For those who haven’t purchased these ingredients before, they are not that hard to come by.  I can pick up all three at Walmart, which is wonderful since I only have to go to one place and Walmart happens to have the best price around on all of the ingredients.  I have links below to these products on Amazon, so you can see them, but they would be much cheaper at Walmart or the grocery store.  They are all found somewhere in or near the laundry section.  Prices below are approximate (but close), since I already had them all on hand and didn’t run out to the store.

The 55 oz washing soda has about 6 cups and the 76 oz borax has about 9.5 cups.  So the washing soda will last for 2 batches of my recipe and the borax will last for 3 batches.  The cost of one batch (that makes about 9 cups of detergent) would be:

Zote $1 + Washing Soda $1.50 + Borax $1.17 = $3.67

9 cups of detergent x 16 Tablespoons per cup = 144 Tablespoons of detergent

Since it doesn’t have any filler, you only need a tablespoon or  two for a load.  Nine cups of detergent will last you a while!  If you use 1 Tbsp per load it will cost 2.5 cents per load.  If you use 2 Tbsp per load it will cost 5 cents per load.  You will likely have some of each, so your average will be somewhere between 2.5 and 5 cents per load.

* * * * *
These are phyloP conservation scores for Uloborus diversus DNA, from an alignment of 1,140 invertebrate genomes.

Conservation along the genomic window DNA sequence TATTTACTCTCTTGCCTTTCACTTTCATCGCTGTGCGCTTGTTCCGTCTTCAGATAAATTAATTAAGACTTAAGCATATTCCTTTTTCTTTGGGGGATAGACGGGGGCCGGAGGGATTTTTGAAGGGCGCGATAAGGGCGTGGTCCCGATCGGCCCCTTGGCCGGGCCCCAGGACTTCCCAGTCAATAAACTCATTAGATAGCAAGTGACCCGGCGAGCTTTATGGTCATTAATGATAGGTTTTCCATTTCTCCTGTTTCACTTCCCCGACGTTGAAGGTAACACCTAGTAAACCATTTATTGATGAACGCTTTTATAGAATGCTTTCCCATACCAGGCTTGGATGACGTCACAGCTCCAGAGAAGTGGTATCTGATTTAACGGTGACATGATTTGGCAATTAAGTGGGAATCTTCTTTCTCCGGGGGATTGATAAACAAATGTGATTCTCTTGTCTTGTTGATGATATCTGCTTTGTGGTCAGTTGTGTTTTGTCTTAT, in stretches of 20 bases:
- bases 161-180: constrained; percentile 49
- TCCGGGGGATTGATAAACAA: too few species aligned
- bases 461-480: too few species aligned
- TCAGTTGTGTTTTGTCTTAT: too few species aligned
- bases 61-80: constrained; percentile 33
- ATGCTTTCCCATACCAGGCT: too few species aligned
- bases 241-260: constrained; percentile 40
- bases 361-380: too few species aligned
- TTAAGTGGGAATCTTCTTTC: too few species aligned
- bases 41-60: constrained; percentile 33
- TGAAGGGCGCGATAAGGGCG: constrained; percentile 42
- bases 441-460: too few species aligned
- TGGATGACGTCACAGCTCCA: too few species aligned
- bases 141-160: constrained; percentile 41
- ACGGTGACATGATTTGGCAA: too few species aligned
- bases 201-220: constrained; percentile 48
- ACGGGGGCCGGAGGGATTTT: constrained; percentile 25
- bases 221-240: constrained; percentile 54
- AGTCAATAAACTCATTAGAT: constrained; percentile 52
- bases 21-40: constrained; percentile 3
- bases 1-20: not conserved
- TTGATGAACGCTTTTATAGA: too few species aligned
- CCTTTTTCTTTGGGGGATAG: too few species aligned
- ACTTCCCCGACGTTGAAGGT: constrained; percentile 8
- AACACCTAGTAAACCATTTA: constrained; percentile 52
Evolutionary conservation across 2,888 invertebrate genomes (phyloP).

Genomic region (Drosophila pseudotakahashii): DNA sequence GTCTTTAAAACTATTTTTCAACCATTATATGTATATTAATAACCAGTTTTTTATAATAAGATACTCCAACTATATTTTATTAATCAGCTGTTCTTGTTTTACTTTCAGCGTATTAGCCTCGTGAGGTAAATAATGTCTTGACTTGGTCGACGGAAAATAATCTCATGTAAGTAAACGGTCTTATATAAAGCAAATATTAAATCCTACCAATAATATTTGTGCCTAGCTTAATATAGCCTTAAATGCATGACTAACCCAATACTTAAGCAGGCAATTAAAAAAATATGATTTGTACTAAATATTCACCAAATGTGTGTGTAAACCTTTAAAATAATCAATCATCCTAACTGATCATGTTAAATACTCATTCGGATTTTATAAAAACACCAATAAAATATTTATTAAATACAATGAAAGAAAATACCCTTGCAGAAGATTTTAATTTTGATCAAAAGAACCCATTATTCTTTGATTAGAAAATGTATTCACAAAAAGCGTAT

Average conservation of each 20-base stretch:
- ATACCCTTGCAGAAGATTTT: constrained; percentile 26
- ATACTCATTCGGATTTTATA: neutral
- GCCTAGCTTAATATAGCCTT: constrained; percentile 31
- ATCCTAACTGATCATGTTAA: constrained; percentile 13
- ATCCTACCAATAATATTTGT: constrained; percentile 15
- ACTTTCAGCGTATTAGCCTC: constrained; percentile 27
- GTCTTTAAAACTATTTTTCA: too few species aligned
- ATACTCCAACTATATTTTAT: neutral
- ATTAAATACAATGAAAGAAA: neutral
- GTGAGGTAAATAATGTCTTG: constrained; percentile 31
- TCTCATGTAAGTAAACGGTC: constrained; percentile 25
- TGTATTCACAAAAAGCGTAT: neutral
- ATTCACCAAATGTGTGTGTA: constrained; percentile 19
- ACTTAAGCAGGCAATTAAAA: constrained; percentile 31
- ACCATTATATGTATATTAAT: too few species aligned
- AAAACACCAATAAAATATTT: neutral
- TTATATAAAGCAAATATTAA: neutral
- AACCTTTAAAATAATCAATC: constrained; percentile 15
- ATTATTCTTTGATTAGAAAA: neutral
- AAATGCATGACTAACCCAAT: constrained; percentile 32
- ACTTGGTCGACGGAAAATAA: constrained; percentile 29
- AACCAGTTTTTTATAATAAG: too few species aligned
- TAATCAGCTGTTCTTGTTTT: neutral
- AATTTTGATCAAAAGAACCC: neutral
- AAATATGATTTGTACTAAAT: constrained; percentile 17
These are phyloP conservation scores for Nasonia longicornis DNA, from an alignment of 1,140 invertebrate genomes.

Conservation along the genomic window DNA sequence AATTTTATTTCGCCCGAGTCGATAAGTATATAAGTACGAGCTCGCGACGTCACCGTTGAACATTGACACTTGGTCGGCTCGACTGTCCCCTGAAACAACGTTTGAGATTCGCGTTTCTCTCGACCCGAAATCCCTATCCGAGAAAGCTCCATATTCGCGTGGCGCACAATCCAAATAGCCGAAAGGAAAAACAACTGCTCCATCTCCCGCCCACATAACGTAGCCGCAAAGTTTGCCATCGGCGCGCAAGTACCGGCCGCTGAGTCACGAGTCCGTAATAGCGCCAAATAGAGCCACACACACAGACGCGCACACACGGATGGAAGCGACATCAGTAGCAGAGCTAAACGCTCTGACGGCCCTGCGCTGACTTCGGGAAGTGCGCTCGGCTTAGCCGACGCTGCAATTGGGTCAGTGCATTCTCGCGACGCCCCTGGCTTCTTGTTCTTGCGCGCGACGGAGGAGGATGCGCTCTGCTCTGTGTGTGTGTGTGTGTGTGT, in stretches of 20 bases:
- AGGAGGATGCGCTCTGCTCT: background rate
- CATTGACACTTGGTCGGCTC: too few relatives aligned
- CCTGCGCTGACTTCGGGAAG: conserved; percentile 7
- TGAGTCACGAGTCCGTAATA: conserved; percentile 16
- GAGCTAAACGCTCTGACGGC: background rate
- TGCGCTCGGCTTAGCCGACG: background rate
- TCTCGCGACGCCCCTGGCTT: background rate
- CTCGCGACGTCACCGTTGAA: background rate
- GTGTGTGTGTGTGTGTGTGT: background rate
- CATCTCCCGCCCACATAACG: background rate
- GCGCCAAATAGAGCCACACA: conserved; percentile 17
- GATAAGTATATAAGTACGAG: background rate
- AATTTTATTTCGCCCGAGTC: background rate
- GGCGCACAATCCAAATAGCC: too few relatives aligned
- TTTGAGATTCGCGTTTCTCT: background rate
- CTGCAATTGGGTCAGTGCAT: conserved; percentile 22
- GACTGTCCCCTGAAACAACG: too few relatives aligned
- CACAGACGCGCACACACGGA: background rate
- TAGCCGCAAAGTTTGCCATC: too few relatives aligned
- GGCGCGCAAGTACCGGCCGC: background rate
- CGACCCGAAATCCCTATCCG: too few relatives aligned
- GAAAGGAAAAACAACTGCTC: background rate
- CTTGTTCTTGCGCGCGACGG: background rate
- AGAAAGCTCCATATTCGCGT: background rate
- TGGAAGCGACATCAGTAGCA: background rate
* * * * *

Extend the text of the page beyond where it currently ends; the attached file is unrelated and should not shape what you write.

Homemade Powdered Laundry Detergent

 How about you?
  • Is making your own laundry detergent worth it to you personally?  
  • Have you made your own laundry detergent?  What’s your favorite recipe?

 

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53 thoughts on “Homemade Powdered Laundry Detergent with Zote

  1. I make my own powdered laundry detergent. I decided to do it on a whim. I looked up a recipe and it said the ingredients cost about $30 for 6-12 months worth of detergent, depending on how often you used it. A friend split the cost and detergent with me. We figured worse case scenario we were out $15 bucks. I fell in love with the detergent. She didn’t care for it. She is a little bit of a brand snob so that could be why.

    My recipe is: One box of 20 mule team Borax, One Box of washing Soda, One box of Baking Soda, One tub of Oxy-Clean, 2 Bars of Zote Soap, and two bottles of Crystal smell good stuff (???? its a laundry scent booster, I don’t know the name but I know what the bottle looks like). The total cost of those ingredients last time I bought them (November) was $32.xx. You could make it without the oxyclean or smell good stuff, but I like it because sometimes we have funky gym/work clothes. I food process all of it together and mix it in a big pot. It then fills FIVE protein powder containers. The scoop from the powder is what I use to measure.

    My preferred brand of detergent before I started making my own was WISK. I would buy it anytime it went on sale for $10 and I was lucky if it lasted me 3 weeks. Current batches of the detergent that I make normally last me 7-8 months, and we make a LOT of dirty clothes.

    Also. If I dissolve the detergent in really hot water it makes an AWESOME carpet cleaner.